When asked if she thought boys’ sports were treated better than girls’ at NBTHS, senior Keyara Hill said yes. “It’s not necessarily that we’re treated unfairly by the school, but that we’re treated the same way all girls’ sports are treated in America,” said Hill, a member of the girls’ volleyball, basketball, and lacrosse varsity teams. “This isn’t an issue that’s unique to NBTHS; it’s typical for society.”

Inequality between sports does not just occur between male and female athletic programs, however. Many of the survey responses focused primarily on football and boys’ basketball, admitting that, with those exceptions, the rest of the sports at NBTHS seem to be treated equally, regardless of gender. That being said, some sports―such as bowling―are still overlooked. Ms. Jenna Rutsky, a history teacher at NBTHS and one of the school’s bowling coaches, admitted that the program is often overlooked when it comes to school spirit, but that in terms of money, they are treated the same as everyone else. “We don’t need as much as some other teams in terms of equipment, and the students themselves have to provide a lot of it,” she explained. “I would like to see us mentioned more, and for kids to be encouraged to come watch us, but that’s really the only thing.”

While many athletes and respondents expressed differing opinions about the ways in which sports at NBTHS are treated, one thing seemed certain: it was impossible to discuss inequality in high school athletics without mentioning football. Some survey respondents felt that members of the Raider football team were treated better than any other athletes; others said that students seemed more likely to attend a football game than any girls’ fall sport; one student even went so far as to say that football players were treated “like kings” in the school. There is no doubt that the 2018 team deserves credit for their success this year, but some wondered why they had their own pep rally while other programs that have had historic seasons―such as the boys’ volleyball team, which won its first county championship in 2017―have had to fight for the recognition that is just handed to the football program.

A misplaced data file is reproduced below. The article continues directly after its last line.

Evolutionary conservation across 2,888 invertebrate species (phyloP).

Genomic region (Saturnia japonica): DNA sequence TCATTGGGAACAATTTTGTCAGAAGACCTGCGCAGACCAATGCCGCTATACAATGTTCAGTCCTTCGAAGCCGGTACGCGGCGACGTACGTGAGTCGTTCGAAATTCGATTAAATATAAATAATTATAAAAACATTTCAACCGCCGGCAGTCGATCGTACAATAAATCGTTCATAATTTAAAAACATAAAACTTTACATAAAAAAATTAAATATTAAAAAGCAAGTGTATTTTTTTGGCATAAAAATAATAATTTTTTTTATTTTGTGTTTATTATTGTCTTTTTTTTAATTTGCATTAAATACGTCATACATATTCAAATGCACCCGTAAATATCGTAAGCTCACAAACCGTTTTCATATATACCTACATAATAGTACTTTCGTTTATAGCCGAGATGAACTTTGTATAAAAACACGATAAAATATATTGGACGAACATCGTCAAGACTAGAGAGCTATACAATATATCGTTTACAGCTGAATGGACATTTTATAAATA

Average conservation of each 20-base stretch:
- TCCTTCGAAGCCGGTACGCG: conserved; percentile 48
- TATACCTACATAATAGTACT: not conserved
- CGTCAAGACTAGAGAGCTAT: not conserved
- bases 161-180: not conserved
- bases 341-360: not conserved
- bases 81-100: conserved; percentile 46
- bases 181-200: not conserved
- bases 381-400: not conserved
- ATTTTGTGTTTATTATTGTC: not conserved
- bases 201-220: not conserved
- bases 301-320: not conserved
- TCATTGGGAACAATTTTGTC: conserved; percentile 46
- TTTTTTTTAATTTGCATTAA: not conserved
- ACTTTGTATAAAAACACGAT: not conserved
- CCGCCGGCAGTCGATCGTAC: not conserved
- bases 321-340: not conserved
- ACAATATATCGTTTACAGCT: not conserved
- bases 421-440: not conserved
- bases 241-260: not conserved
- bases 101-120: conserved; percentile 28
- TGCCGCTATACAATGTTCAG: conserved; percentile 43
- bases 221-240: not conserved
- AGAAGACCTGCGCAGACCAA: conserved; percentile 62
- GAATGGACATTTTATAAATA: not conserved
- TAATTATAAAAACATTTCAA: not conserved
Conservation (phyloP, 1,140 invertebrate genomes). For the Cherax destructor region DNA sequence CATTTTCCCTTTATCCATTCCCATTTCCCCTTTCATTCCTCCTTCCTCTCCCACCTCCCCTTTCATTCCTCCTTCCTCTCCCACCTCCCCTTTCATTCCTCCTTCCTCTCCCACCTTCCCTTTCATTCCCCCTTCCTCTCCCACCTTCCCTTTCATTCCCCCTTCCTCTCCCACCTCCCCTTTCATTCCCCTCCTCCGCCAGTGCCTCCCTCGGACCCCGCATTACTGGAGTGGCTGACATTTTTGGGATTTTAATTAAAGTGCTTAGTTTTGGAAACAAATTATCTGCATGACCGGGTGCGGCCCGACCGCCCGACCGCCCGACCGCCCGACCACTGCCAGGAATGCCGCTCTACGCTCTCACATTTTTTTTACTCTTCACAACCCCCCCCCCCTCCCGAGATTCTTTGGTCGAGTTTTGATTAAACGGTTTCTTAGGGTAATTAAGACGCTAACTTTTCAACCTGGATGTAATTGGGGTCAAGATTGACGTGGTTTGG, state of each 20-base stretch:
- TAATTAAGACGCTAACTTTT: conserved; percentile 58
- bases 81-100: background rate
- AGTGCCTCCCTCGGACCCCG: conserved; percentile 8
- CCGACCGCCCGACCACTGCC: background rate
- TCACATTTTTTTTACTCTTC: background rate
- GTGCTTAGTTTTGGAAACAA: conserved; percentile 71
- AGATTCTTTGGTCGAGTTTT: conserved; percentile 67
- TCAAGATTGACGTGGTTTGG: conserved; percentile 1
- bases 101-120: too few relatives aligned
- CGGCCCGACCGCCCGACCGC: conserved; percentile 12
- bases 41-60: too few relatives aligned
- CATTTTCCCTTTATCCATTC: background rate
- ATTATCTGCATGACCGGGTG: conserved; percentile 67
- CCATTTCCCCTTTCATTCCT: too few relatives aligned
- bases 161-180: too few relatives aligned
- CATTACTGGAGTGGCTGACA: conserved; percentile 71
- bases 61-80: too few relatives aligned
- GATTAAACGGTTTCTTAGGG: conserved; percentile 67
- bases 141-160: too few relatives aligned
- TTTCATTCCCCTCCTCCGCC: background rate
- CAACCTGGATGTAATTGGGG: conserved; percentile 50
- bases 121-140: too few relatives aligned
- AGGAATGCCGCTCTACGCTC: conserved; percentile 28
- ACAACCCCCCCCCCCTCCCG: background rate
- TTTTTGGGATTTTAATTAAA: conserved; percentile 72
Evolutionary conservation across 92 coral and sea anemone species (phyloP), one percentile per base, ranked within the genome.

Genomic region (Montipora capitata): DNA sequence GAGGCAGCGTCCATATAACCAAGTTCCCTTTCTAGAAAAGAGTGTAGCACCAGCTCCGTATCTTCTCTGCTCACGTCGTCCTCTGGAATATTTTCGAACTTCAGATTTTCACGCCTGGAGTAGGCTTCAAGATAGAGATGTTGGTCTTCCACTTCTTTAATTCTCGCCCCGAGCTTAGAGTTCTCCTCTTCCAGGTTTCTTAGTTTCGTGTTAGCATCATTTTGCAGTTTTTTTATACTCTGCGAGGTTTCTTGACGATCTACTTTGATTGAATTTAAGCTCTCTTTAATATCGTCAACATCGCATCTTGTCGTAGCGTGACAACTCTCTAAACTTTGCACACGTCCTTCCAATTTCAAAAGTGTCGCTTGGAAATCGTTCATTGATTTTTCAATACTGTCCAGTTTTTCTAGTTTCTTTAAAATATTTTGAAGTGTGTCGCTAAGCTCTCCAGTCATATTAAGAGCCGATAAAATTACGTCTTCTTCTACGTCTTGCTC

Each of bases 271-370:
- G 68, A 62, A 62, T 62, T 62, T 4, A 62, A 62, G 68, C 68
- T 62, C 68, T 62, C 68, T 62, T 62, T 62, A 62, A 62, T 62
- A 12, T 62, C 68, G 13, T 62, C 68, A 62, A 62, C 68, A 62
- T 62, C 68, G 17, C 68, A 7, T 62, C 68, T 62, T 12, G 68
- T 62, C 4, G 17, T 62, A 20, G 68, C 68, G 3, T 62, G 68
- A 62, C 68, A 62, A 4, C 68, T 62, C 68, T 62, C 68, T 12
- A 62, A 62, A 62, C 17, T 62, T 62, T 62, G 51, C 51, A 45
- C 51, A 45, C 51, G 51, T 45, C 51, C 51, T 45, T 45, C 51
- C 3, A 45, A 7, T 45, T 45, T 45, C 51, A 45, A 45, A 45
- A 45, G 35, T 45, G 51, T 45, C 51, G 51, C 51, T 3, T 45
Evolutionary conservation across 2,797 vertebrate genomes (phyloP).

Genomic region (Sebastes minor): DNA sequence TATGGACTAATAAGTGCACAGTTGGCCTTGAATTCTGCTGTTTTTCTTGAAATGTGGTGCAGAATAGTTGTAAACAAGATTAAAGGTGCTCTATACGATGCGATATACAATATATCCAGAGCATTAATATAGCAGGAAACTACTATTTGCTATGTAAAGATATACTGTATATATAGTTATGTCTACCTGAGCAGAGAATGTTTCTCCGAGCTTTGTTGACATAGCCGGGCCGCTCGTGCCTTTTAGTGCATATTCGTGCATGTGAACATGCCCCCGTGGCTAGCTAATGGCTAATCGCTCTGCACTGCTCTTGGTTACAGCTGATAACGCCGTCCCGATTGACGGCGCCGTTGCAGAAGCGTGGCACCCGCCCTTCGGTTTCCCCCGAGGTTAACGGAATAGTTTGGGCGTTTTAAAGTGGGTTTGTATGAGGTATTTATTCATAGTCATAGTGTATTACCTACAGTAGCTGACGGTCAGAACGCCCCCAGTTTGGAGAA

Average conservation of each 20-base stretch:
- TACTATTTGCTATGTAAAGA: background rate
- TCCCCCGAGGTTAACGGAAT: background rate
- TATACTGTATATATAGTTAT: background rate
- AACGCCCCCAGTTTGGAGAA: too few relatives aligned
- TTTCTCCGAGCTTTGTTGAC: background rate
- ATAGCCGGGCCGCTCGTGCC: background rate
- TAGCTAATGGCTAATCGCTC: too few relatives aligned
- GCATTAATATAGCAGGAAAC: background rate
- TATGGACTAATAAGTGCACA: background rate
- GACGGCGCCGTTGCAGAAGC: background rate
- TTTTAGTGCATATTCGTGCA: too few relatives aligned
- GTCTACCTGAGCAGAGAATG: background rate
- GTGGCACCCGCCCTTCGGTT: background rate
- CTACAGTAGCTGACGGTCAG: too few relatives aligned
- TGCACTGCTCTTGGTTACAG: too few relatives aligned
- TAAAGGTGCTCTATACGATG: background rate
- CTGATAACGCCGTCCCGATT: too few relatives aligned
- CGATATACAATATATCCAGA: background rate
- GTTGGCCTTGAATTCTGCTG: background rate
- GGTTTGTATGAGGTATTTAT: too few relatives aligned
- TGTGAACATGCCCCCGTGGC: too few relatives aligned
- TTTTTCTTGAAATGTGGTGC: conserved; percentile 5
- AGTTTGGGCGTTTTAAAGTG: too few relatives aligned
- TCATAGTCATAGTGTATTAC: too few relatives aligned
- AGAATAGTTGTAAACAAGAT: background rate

Senior Sean Breheney, a member of the Raider football team and a varsity baseball player, admitted that he doesn’t know enough about women’s sports to make an accurate comparison between programs, but that he still feels there are some differences in the way sports are treated in the school. “I would definitely say that the teams that are more successful get a little extra support,” he explained. Expanding on his own experiences, he added, “I would say that between baseball and softball, things are pretty equal; we share the gym and it rotates on a schedule, so it’s not like we always get the first choice.”

When asked about the difference between baseball and football, Breheney said, “Baseball is a little more independent from the school than football. For football, we get a lot of support from alumni, but with baseball, I feel like we’re more by ourselves.”

It is very hard to believe that anyone at NBTHS is purposely choosing to treat male sports better than female programs or to favor football over other sports, but that does not mean that such problems are not present. It is an issue that affects not just North Brunswick Township High School, but society as a whole, and this is one case in which the old saying holds true: the first step to finding a solution is admitting that there is a problem. So, it’s time to accept that not every athlete gets the glory, and to start giving every sports program (regardless of gender) the recognition they deserve.